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Financial crisis takes a turn for the worse

The United States (and by consequence, the inter-connected world) economy took a steep loss in confidence over the past few days. After the last crisis where Bear Stearns almost went down precipitating a severe loss in financial confidence, the Reserve Bank in the United States had to step in and take the unprecedented action of guaranteeing it even when it was taken over in a deal that was guided by the Reserve Bank. This was some time ago, and there was a general impression that the majority of the losses had been disclosed, and that overall the economy was out of the worst. There would still be pain, but there were no major shocks.
Well, all that is now out of the window. Even at the time of the collapse and the fire-sale of Bear Stearns, there was a wide-spread impression that if there was a company that was the next in line, it was Lehman Brothers. And almost suddenly, within a space of a week, and more suddenly over the weekend, there was a major collapse. Such major iconic companies in the financial space such as Lehman Brothers, Merrill Lynch, and AIG. The concept that such major companies are in serious financial situation was a major shock to everybody.


And then the dominos started toppling: Lehman Brothers was not able to find a suitor since the Government was unwilling to give any guarantees and declared bankruptcy, Merrill Lynch sold itself to Bank of America, and AIG was looking for massive help:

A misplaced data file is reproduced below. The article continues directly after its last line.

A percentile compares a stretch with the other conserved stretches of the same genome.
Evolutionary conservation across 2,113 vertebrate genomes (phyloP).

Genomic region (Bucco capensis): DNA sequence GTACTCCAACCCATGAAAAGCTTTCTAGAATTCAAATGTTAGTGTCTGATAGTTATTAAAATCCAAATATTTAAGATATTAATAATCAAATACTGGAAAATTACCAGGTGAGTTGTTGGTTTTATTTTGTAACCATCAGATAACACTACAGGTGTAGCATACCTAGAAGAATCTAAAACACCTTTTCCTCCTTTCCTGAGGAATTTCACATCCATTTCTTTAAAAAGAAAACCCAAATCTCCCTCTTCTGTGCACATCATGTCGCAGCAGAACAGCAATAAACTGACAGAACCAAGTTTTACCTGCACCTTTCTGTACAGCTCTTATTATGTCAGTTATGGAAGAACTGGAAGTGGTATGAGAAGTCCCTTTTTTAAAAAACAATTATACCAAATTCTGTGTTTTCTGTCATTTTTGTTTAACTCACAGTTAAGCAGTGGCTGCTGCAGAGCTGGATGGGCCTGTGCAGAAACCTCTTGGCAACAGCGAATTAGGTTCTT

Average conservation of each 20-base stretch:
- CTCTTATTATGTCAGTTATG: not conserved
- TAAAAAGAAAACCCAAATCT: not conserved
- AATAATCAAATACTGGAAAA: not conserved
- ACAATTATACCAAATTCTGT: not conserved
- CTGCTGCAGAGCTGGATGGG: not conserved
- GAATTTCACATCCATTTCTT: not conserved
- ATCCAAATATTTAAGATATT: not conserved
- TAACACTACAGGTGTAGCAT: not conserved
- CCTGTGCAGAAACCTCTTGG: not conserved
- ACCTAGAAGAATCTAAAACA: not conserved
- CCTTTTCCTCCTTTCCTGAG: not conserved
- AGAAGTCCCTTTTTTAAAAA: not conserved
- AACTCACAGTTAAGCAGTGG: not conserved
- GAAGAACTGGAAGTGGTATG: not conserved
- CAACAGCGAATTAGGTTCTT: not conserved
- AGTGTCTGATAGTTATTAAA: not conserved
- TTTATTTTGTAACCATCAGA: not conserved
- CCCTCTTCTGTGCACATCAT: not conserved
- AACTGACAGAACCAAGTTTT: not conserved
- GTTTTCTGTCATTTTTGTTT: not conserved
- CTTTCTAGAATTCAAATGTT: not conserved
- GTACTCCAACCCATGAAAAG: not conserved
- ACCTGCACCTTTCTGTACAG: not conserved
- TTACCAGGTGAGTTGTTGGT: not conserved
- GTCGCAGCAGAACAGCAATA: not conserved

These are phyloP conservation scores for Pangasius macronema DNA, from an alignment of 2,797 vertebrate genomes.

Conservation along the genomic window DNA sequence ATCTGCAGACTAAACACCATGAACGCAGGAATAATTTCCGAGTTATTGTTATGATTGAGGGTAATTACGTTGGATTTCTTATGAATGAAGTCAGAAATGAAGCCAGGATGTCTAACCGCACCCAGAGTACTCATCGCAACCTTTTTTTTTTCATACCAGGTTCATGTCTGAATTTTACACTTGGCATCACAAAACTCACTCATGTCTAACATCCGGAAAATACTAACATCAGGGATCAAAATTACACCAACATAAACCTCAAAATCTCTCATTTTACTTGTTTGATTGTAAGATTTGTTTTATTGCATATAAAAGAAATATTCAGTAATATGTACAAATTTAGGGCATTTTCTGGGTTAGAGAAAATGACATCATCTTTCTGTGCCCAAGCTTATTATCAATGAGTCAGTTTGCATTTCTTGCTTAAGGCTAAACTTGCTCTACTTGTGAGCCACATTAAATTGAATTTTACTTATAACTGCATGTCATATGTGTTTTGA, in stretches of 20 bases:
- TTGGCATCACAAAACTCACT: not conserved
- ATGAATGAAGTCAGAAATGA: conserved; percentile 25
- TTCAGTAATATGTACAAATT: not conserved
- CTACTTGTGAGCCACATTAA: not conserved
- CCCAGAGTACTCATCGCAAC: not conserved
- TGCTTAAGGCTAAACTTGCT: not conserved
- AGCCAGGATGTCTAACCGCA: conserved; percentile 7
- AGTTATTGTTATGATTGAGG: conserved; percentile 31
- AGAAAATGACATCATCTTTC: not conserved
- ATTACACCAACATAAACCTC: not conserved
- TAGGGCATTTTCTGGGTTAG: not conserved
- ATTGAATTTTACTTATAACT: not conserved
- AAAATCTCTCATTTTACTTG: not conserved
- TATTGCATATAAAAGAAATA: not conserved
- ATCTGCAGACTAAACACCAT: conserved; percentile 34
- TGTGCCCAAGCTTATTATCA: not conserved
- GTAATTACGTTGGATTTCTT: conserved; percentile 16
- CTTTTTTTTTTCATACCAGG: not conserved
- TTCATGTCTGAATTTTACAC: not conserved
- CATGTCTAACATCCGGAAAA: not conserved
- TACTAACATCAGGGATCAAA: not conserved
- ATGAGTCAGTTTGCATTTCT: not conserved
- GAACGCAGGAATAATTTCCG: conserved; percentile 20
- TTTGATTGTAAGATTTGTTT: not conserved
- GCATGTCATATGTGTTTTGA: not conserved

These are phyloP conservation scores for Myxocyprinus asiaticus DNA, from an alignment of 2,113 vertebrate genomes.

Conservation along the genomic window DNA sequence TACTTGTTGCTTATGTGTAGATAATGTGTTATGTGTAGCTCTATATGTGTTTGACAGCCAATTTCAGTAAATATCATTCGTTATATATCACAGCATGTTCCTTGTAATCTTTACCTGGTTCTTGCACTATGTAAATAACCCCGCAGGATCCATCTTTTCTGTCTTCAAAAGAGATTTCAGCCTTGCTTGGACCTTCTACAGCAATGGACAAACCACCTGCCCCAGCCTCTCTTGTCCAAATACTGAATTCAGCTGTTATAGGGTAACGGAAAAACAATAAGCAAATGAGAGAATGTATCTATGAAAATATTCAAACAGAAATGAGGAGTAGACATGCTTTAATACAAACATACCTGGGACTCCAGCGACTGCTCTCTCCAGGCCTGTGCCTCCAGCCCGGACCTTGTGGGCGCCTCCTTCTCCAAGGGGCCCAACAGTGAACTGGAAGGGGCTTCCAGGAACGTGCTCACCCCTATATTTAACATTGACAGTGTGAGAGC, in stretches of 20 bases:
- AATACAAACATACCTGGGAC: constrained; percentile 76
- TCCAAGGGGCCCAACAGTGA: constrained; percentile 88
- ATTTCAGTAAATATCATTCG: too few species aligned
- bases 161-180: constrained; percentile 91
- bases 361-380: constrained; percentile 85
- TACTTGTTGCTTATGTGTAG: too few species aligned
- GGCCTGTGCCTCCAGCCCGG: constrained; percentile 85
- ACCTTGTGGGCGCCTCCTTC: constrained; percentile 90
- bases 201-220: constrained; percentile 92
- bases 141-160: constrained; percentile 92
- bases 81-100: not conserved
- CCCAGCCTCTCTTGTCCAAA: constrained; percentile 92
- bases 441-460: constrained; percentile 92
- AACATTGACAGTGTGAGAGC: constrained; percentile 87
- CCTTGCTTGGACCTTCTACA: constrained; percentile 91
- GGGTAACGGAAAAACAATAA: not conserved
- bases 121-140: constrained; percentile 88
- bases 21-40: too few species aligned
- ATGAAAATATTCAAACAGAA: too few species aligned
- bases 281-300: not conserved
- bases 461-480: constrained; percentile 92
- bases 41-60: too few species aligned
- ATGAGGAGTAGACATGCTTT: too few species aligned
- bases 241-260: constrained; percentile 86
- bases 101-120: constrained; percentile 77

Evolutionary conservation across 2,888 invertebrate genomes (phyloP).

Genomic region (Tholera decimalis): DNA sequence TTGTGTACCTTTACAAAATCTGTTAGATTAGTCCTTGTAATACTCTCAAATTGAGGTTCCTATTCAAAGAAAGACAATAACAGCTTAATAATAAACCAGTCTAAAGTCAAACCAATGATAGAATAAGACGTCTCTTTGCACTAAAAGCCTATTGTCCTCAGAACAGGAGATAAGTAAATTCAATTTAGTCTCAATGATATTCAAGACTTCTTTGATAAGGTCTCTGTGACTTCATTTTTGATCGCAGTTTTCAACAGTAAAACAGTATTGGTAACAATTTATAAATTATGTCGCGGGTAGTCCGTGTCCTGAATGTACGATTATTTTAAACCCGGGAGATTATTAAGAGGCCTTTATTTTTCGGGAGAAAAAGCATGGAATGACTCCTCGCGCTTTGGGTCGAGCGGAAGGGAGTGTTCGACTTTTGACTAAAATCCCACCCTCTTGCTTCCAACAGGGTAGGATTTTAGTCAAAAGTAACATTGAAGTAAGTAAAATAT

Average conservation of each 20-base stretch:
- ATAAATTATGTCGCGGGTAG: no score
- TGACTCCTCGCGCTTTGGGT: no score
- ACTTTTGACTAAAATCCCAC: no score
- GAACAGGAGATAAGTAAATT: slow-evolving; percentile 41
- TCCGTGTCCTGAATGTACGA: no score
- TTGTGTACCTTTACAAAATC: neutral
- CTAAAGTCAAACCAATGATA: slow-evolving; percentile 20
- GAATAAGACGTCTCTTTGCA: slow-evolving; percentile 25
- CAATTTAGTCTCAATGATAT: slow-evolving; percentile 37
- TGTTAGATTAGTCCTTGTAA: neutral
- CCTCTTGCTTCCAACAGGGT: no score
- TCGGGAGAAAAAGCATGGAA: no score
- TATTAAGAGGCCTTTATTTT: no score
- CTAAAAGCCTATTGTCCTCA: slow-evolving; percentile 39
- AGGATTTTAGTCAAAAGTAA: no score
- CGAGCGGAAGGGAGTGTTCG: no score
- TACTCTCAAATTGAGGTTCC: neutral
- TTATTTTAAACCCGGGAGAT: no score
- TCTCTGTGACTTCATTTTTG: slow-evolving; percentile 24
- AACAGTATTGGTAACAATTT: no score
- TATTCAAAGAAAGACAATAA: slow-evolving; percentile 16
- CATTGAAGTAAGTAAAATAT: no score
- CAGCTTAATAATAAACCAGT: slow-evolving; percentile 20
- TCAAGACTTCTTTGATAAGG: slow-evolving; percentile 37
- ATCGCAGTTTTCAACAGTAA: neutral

Lehman’s bankruptcy filing, the biggest in U.S. history, followed Merrill Lynch & Co.’s decision over the weekend to sell itself to Bank of America Corp. Last week, the U.S. government took over Fannie Mae and Freddie Mac, the mortgage finance companies. Six months before that was the forced sale, backed by the government, of Bear Stearns Cos. to JPMorgan Chase & Co.
Yesterday, the Standard & Poor’s 500 Index fell the most since the September 2001 terrorist attacks. Shares in American International Group Inc., the largest U.S. insurer by assets, sank 61 percent, and representatives of other financial firms held talks on how to prop up AIG with $70 billion to $75 billion in loans.

Right now, almost no financial analyst is able to predict what the future holds; just that a lot of people the world over are in pain or will be in pain because of either the crash in the markets and reduction of portfolios, or because the overall slowdown is going to affect everybody. This will take time to overcome, and nobody is able to figure a possible solution.

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